Tag Archives: Derbyshire

The Grey Ladies & Arbor Low – Lo-Fi Pictures

Grey Ladies, Derbyshire

A short pictorial post, following up the previous concerning The Grey Ladies. I developed the two films, a 35mm B/W and an out of date colour 120 film at Photo Parlour in Nottingham. The 120 wasn’t a great success, its very underexposed and anything visible on the images below is forced through Snapseed. The B/W film from the Konstructor Camera is better than the last set and strangely lurches from a little underexposed to a little overexposed.

This set are from Arbor Low

Arbor Low 35mm

Arbor Low 35mm

Arbor Low 35mm

These overlaid 120 shots are from the Grey Ladies.

Arbor Low 120 Film

Arbor Low, looking over to the horizon.

Arbor Low - Horizon

And finally some more paired images.





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The Grey Ladies & Arbor Low

The Grey Ladies - White PeakOn Saturday we took a road trip out to the White Peak area of Derbyshire to try and find another of its megalithic treasures.

The Grey Ladies is a small monument near to the Nine Sisters and Dol Tor. It is located on private land a little distance from Youlgrave. Like the the Sisters and Dol Tor its proposed age is between 3000 & 4000 years. All that now remains are four large up right stones (so really a stone square). Previous investigations suggest there were once nine stones. Those remaining are a little over 6 foot tall and more imposing than the smaller stones of the Sisters and Dol Tor.

Standing high above the Ladies is the natural rock point of Robin Hoods Stride. From the top of this you can get a good 360 degree view of the local area.

I took a couple of rolls of 120 & 35mm film as well as the digital images below. I’ll post those separately at a later date.

The Grey Ladies - White Peak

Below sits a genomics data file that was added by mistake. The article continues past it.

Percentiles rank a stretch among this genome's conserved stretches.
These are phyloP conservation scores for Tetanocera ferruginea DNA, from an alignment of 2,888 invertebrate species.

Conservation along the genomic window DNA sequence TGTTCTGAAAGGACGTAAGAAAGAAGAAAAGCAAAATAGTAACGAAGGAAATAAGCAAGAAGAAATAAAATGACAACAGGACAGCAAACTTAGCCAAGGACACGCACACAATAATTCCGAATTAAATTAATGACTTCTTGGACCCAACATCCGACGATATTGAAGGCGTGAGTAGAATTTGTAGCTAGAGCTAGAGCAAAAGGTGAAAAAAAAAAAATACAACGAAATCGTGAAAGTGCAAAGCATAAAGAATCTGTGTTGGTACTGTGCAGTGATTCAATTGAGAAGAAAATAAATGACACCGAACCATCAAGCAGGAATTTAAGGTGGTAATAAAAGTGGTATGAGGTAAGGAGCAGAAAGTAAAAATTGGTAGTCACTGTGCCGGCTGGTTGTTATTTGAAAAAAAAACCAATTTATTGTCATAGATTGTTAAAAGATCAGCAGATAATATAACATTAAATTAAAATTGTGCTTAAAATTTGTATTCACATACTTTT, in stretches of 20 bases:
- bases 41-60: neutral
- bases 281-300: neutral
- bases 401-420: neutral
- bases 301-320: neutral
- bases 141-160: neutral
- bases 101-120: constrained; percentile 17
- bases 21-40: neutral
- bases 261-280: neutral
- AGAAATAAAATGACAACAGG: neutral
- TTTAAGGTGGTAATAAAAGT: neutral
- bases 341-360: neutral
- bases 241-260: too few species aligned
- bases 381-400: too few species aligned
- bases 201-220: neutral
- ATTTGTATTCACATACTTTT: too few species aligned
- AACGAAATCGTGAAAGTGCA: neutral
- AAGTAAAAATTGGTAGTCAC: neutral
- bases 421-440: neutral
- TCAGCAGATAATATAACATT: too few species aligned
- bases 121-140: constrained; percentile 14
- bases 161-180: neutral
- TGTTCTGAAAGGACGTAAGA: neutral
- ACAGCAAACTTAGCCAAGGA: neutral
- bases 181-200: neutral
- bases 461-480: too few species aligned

As shown above, on the day we visited the land owner had decided to park is trailer in the middle of stones which didn’t afford the best overall views of the stones but I’ve tried to make the best of the situation.

The Grey Ladies - White Peak

The image above looking through two of the stones and up Towards Robin Hoods Stride.

The Grey Ladies - White Peak

The view below is a panorama from the top of Robin Hoods Stride looking down into the field where the Grey Ladies reside.

Robin Hoods Stride - Panorama

And the image below, standing on the incline leading up to Robin Hoods Stride.

Robin Hoods Stride

The informative Northern Antiquarian blog suggests the following about the area;

“One of the old names of this site was The Grey Ladies. This came from the well known tale found at other sites across the world, that some ladies were dancing here at some late hour and were turned into stone. A variation on this theme told how Robin Hood stood on the nearby rock outcrop to the south and pissed over the landscape here, “where seven maidens upon seeing it turned to stone.” In this case, Robin Hood replaced an older, forgotten account of a giant, who forged the landscape and the sites around Harthill Moor. and also another tale — whose origins and nature are allied to that of the petrification of the Grey Ladies — narrated with considerable sincerity by local people, was that the circle was a place where the little people gathered and where, at certain times of the year, “fairy music and the sight of hundreds of dancing shapes around the stones” would happen.”

Moving on from the Grey Ladies we went to Arbor Low. This is a large Stone Age henge high on the White Peak with dramatic views across the valley. The site is managed by English Heritage. this Northern Stonehenge has a deep circular ditch and high barrow, its also overlooked by a large Bronze Age buried mound known as Gib Hill. The wind is biting when standing on the high border mound but disappears when you walk down into the ditch. All of the stones now lie flat to the ground but its theorised that they would have been upright and greater in number when it was originally in use. Its a dramatic and impressive site.